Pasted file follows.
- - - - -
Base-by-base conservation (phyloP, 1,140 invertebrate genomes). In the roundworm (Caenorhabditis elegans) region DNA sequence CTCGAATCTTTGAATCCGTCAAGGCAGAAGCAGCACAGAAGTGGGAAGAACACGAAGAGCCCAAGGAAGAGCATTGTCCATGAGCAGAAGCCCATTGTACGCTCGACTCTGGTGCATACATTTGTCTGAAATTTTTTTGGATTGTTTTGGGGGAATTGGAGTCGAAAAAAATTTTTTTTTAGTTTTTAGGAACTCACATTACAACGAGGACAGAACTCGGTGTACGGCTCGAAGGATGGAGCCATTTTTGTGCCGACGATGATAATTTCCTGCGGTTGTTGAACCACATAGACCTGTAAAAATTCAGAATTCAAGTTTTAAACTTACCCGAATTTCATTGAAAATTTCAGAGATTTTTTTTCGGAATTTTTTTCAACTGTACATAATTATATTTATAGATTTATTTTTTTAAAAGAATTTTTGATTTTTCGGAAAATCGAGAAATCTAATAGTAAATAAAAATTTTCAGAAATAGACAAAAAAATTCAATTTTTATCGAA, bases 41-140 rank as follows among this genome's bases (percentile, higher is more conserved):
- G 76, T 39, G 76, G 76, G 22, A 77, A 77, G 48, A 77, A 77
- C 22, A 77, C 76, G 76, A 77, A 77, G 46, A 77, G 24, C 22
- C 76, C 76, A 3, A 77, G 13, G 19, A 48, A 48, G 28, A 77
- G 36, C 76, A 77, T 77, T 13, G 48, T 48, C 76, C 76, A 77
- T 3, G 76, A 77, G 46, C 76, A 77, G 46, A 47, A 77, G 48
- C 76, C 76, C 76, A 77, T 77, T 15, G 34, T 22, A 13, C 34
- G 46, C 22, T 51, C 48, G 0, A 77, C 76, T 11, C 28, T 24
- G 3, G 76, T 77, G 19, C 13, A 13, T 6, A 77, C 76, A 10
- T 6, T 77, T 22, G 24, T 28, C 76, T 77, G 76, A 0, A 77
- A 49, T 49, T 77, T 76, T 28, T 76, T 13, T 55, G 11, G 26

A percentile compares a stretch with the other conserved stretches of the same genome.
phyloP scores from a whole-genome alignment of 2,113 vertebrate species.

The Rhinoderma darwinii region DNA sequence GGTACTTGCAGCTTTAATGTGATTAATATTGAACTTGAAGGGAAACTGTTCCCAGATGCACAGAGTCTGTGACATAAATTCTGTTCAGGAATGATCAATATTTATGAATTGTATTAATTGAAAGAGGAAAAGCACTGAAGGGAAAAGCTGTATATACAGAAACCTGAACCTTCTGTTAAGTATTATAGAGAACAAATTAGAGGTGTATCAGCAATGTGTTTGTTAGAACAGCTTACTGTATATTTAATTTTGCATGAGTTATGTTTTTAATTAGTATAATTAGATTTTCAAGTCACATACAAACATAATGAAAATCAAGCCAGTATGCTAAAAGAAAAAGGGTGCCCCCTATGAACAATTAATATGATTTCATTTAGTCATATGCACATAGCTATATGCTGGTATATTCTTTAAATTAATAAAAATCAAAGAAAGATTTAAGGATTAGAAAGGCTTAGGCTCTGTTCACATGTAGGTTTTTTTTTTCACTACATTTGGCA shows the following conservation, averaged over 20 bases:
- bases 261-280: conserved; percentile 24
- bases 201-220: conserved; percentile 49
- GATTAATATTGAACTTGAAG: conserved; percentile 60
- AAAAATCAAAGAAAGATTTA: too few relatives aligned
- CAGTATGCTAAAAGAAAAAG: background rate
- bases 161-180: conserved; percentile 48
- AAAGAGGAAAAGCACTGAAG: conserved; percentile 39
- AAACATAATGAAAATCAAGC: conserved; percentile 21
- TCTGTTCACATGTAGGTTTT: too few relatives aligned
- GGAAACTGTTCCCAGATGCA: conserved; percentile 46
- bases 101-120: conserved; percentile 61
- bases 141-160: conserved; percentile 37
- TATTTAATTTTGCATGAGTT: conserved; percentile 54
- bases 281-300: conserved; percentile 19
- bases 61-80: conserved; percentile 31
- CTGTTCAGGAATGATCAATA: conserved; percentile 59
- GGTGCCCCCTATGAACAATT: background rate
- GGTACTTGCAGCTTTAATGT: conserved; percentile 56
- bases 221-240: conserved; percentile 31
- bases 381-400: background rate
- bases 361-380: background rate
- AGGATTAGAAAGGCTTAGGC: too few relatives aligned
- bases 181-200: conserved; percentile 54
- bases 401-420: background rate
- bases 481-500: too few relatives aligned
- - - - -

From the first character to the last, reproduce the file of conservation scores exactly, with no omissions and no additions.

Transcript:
Base-by-base conservation (phyloP, 1,140 invertebrate genomes). In the roundworm (Caenorhabditis elegans) region DNA sequence CTCGAATCTTTGAATCCGTCAAGGCAGAAGCAGCACAGAAGTGGGAAGAACACGAAGAGCCCAAGGAAGAGCATTGTCCATGAGCAGAAGCCCATTGTACGCTCGACTCTGGTGCATACATTTGTCTGAAATTTTTTTGGATTGTTTTGGGGGAATTGGAGTCGAAAAAAATTTTTTTTTAGTTTTTAGGAACTCACATTACAACGAGGACAGAACTCGGTGTACGGCTCGAAGGATGGAGCCATTTTTGTGCCGACGATGATAATTTCCTGCGGTTGTTGAACCACATAGACCTGTAAAAATTCAGAATTCAAGTTTTAAACTTACCCGAATTTCATTGAAAATTTCAGAGATTTTTTTTCGGAATTTTTTTCAACTGTACATAATTATATTTATAGATTTATTTTTTTAAAAGAATTTTTGATTTTTCGGAAAATCGAGAAATCTAATAGTAAATAAAAATTTTCAGAAATAGACAAAAAAATTCAATTTTTATCGAA, bases 41-140 rank as follows among this genome's bases (percentile, higher is more conserved):
- G 76, T 39, G 76, G 76, G 22, A 77, A 77, G 48, A 77, A 77
- C 22, A 77, C 76, G 76, A 77, A 77, G 46, A 77, G 24, C 22
- C 76, C 76, A 3, A 77, G 13, G 19, A 48, A 48, G 28, A 77
- G 36, C 76, A 77, T 77, T 13, G 48, T 48, C 76, C 76, A 77
- T 3, G 76, A 77, G 46, C 76, A 77, G 46, A 47, A 77, G 48
- C 76, C 76, C 76, A 77, T 77, T 15, G 34, T 22, A 13, C 34
- G 46, C 22, T 51, C 48, G 0, A 77, C 76, T 11, C 28, T 24
- G 3, G 76, T 77, G 19, C 13, A 13, T 6, A 77, C 76, A 10
- T 6, T 77, T 22, G 24, T 28, C 76, T 77, G 76, A 0, A 77
- A 49, T 49, T 77, T 76, T 28, T 76, T 13, T 55, G 11, G 26

A percentile compares a stretch with the other conserved stretches of the same genome.
phyloP scores from a whole-genome alignment of 2,113 vertebrate species.

The Rhinoderma darwinii region DNA sequence GGTACTTGCAGCTTTAATGTGATTAATATTGAACTTGAAGGGAAACTGTTCCCAGATGCACAGAGTCTGTGACATAAATTCTGTTCAGGAATGATCAATATTTATGAATTGTATTAATTGAAAGAGGAAAAGCACTGAAGGGAAAAGCTGTATATACAGAAACCTGAACCTTCTGTTAAGTATTATAGAGAACAAATTAGAGGTGTATCAGCAATGTGTTTGTTAGAACAGCTTACTGTATATTTAATTTTGCATGAGTTATGTTTTTAATTAGTATAATTAGATTTTCAAGTCACATACAAACATAATGAAAATCAAGCCAGTATGCTAAAAGAAAAAGGGTGCCCCCTATGAACAATTAATATGATTTCATTTAGTCATATGCACATAGCTATATGCTGGTATATTCTTTAAATTAATAAAAATCAAAGAAAGATTTAAGGATTAGAAAGGCTTAGGCTCTGTTCACATGTAGGTTTTTTTTTTCACTACATTTGGCA shows the following conservation, averaged over 20 bases:
- bases 261-280: conserved; percentile 24
- bases 201-220: conserved; percentile 49
- GATTAATATTGAACTTGAAG: conserved; percentile 60
- AAAAATCAAAGAAAGATTTA: too few relatives aligned
- CAGTATGCTAAAAGAAAAAG: background rate
- bases 161-180: conserved; percentile 48
- AAAGAGGAAAAGCACTGAAG: conserved; percentile 39
- AAACATAATGAAAATCAAGC: conserved; percentile 21
- TCTGTTCACATGTAGGTTTT: too few relatives aligned
- GGAAACTGTTCCCAGATGCA: conserved; percentile 46
- bases 101-120: conserved; percentile 61
- bases 141-160: conserved; percentile 37
- TATTTAATTTTGCATGAGTT: conserved; percentile 54
- bases 281-300: conserved; percentile 19
- bases 61-80: conserved; percentile 31
- CTGTTCAGGAATGATCAATA: conserved; percentile 59
- GGTGCCCCCTATGAACAATT: background rate
- GGTACTTGCAGCTTTAATGT: conserved; percentile 56
- bases 221-240: conserved; percentile 31
- bases 381-400: background rate
- bases 361-380: background rate
- AGGATTAGAAAGGCTTAGGC: too few relatives aligned
- bases 181-200: conserved; percentile 54
- bases 401-420: background rate
- bases 481-500: too few relatives aligned